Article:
Day 91 of a 365-Day Portrait of Canada: New Year’s day / A Visit to the AGO

The first time we visited the AGO, we were met at the door with instructions that we could not take any pictures in the museum if they were going to be used commercial purposes. When we explained our project to the employees, they said that as long as there were no people in our pictures, then that would be ok. At this time, the museum was teeming with patrons, so Tim and I left (realizing that it would be near-to impossible to take pictures in the spaces without people in them). We came back another day, and the museum was still busy, but we decided this time not to discuss the photographic policies with anyone at the door. We checked our camera bags and headed into the museum, planning on taking pictures wherever we could. Of course, we have only good intentions for the use of these pictures – to share a snapshot of this beautiful museum with those who visit our blog. The tranformation of the AGO was promoted as an innovative architectural expansion by Frank Gehry which includes visible walkways, an extensive use of glass and views of the city and Grange Park. The expansion enlarged the AGO by 97,000 square feet and increased the art-viewing space by 47 per cent. The total project cost to transform the AGO was $276 million. I never saw the AGO before its transformation, but it is a beautiful museum and worth the $18 entry fee. My only complaint is that we would have liked to have had more time to peruse the artwork and enjoy the space.

The Art Gallery Of Ontario



We got busted for taking this picture as the AGO does not allow photography of its art collection, unknowingly we thought this was just a striped painted wall. Security was friendly and rather lax as I shot several photos from the hip without notice.


Copyright of AGO, we must do this in order to show this photo, which we weren’t really allowed to take. The AGO photography policy has been changed from what it was.  The revised policy enables visitors to take personal, non-commercial photos in and around the iconic architectural elements of the new AGO.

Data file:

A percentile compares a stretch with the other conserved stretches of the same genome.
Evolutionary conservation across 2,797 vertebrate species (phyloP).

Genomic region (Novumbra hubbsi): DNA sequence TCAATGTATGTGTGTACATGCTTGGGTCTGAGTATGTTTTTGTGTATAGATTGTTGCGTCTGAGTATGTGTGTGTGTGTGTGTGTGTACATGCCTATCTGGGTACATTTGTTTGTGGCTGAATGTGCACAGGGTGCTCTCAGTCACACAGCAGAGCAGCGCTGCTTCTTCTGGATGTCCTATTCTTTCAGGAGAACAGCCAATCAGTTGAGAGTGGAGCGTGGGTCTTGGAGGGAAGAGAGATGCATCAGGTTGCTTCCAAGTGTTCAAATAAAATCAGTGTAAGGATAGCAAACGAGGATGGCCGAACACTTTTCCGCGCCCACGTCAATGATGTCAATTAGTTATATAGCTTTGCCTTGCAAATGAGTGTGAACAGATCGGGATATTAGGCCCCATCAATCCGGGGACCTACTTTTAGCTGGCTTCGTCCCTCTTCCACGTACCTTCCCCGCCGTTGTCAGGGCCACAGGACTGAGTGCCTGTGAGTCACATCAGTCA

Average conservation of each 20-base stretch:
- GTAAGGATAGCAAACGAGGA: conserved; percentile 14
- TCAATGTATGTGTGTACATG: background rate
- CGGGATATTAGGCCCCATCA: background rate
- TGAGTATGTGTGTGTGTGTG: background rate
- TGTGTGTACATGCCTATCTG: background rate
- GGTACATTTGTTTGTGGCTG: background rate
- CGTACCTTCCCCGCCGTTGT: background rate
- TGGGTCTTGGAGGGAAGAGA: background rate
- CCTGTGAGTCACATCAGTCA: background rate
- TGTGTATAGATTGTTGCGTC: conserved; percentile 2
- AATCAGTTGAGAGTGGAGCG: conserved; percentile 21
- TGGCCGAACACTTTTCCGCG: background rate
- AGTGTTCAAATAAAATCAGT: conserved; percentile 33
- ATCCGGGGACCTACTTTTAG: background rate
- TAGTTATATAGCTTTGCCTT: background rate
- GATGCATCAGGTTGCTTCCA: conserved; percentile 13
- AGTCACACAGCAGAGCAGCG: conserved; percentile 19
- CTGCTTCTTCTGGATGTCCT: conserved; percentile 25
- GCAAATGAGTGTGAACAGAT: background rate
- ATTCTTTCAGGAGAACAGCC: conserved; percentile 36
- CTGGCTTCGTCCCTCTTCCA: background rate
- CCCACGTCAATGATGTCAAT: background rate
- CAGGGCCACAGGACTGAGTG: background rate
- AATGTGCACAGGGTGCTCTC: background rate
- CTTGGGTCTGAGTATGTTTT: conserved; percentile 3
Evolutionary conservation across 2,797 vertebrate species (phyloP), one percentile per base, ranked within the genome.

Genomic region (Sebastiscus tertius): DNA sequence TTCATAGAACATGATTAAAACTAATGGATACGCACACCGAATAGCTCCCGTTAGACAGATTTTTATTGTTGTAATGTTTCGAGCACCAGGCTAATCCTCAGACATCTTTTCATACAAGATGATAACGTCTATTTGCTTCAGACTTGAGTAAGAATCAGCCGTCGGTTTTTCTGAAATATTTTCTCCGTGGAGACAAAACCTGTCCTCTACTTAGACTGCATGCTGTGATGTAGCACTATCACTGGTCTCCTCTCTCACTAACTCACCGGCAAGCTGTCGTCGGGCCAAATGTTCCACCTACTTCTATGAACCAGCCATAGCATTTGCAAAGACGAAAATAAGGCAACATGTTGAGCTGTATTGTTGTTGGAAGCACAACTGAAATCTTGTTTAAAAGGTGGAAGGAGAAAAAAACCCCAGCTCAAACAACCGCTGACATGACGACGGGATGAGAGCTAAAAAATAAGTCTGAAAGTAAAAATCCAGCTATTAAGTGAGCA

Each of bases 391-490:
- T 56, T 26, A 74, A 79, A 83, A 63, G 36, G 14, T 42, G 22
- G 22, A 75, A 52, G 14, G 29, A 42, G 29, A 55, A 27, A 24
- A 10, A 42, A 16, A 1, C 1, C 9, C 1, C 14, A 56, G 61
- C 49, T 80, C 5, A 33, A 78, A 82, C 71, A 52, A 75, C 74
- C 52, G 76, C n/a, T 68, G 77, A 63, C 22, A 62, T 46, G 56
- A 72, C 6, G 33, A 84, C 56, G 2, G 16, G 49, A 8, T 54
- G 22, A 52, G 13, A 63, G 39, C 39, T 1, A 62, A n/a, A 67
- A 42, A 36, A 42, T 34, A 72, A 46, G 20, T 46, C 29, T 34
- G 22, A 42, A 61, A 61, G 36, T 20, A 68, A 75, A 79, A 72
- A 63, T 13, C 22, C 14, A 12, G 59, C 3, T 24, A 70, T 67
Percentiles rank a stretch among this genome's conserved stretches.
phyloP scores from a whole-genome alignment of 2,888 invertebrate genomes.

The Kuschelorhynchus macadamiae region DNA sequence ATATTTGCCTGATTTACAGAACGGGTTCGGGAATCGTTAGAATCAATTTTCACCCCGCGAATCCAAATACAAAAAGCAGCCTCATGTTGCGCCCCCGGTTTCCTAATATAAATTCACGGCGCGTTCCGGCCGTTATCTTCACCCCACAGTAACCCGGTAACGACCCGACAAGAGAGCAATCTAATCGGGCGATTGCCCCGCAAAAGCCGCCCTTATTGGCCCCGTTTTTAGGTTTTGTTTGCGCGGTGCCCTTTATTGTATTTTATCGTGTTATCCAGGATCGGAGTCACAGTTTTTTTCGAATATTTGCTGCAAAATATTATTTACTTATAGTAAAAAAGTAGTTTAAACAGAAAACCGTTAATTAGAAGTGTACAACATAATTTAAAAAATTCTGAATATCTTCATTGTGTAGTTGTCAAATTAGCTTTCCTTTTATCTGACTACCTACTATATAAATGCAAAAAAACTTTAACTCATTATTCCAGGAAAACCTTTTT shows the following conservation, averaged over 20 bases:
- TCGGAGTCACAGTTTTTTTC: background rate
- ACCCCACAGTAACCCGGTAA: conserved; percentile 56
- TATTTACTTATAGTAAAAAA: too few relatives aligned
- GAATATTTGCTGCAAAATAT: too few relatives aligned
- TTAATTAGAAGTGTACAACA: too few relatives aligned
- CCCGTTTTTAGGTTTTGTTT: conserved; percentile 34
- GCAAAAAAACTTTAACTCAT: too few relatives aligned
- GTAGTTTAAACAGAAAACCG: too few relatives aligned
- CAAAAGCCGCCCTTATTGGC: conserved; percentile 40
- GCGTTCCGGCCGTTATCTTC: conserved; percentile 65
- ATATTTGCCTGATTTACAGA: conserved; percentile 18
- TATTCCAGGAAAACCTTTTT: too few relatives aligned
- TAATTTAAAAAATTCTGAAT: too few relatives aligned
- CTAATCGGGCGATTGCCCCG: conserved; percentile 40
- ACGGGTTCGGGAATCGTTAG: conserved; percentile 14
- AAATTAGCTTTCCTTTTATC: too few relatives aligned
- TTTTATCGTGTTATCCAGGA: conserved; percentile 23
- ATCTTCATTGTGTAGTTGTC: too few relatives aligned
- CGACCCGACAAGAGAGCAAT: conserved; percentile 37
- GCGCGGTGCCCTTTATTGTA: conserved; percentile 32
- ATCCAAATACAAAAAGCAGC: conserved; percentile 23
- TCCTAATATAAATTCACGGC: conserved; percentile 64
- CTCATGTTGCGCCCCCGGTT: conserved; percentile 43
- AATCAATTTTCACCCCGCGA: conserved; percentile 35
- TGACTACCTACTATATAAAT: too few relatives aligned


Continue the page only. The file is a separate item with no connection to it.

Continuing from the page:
Galleries in the Centre for Contemporary Art



The space inside the gallery was well-lit and relaxing. Artwork was varied and there was a lot of diversity and many interesting pieces.


Construction workers put the finishing touches on the impressive glass face (The North Facade) of the Art Gallery of Ontario


Galleria Italia


A young couple finds a quite corner of the gallery to enjoy some alone together.



The centerpiece of the newly renovated gallery is the very impressive spiral wooden staircase which is exposed throughout the building inside and out.


Wood Detail of the Baroque Stair Looking Up




Exterior of the Art Gallery of Ontario Looking South Up the Fifth Floor Tower


Looking North at the City


The View Southeast from the AGO 


Discarded New Year’s Party Hat


Homeless on New Year’s Day – A city-wide census in Toronto in 2006 counted 5,052 homeless people living on the streets and in shelters across the city. These statistics were criticized by some, who claim that there are many more “hidden homeless” in Toronto that were not included in this count. 


Queen Street West – This photograph looks as though it could have been taken not in 2009, but in 1909. Toronto, much like Montreal, has many old and somewhat run- down parts of the city which make for great photo ops.


Faces Of The Day



1 Response to “Day 91 of a 365-Day Portrait of Canada: New Year’s day / A Visit to the AGO”

  1. 1 Marisha
    January 5, 2009 at 6:34 pm


    Great to meet you two. Thanks for making me and Carmen part of your faces of the day (Canada hat and guy in sunglasses). You make my town look great too.

    Good luck with your tour of Canada. While you are here in Toronto, if you have time, check out Ward’s Island – the ferry runs year-round from the bottom of Bay Street. It’s an oasis in the city any time of year.

    Take care.

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